There’s not really much you can say to your eleven year old kid to camouflage what you’re doing. He knows what the masks are, and he knows why we might need them. So we just did it. When Micha came downstairs that morning in early 2003, we told him that he didn’t have to wear his mask, and that he probably wouldn’t have to, but that he had to take it to school and keep it with him at all times.

“During recess”? he wanted to know. Yes, we told him. “And if I go out of school to the kiosk to buy a snack?”

“All the time,” Elisheva told him, with an edge to her voice that I knew she didn’t intend. “You don’t go anywhere without this mask.” And starting to cry, and not wanting him to see her crying, she sat down on the stairs he’d just descended, and left the assembly of the mask to me.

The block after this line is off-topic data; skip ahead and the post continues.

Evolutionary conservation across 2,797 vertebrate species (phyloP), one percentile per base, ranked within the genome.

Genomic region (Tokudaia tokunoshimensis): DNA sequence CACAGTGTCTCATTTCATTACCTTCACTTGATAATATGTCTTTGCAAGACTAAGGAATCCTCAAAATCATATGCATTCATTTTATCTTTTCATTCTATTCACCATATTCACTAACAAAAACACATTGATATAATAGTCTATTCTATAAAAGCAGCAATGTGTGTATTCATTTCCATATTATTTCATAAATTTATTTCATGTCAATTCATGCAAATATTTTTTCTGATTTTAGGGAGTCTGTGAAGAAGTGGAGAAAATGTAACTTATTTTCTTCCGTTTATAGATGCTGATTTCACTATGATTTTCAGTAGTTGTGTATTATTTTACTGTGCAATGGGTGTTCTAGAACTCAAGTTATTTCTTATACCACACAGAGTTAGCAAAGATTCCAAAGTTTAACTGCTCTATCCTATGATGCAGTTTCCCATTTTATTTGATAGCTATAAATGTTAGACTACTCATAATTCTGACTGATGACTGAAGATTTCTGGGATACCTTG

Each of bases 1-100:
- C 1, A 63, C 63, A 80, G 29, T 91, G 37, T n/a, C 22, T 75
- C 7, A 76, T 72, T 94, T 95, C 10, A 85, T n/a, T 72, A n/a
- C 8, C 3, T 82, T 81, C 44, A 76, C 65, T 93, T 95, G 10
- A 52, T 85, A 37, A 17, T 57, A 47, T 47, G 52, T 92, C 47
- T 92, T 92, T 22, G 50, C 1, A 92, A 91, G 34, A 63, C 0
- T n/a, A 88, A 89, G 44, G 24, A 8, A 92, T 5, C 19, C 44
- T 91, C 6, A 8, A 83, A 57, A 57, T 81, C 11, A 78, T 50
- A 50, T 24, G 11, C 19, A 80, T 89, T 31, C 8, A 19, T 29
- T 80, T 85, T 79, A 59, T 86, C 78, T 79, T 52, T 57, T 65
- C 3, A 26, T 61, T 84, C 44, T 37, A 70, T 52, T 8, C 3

There’s not much to it, it turned out. I broke the paper seals on the box, took the plastic seal off the filter, and screwed it into the face of the mask. Then, the harder part. We helped Micha fit the mask to his face and tightened the straps behind his head. I placed my palm over the filter so no air could enter, and told him, “Breathe in a bit.” He did. As it was supposed to, the mask stuck to his face, and no air
got in around the sides. Sealed.

“I can’t see,” he said, a barely perceptible quiver in his voice. I looked at the mask, which was now all fogged up. Having no idea what to do about that, we took the mask off. “If you need it, the fog will go away,” I told him. Would it? I actually had no idea. “Anyway, you won’t need it. Just keep it in the box. And don’t take it out unless a grownup tells you. OK? It’s not a toy. It’s really important. And don’t forget it anywhere.”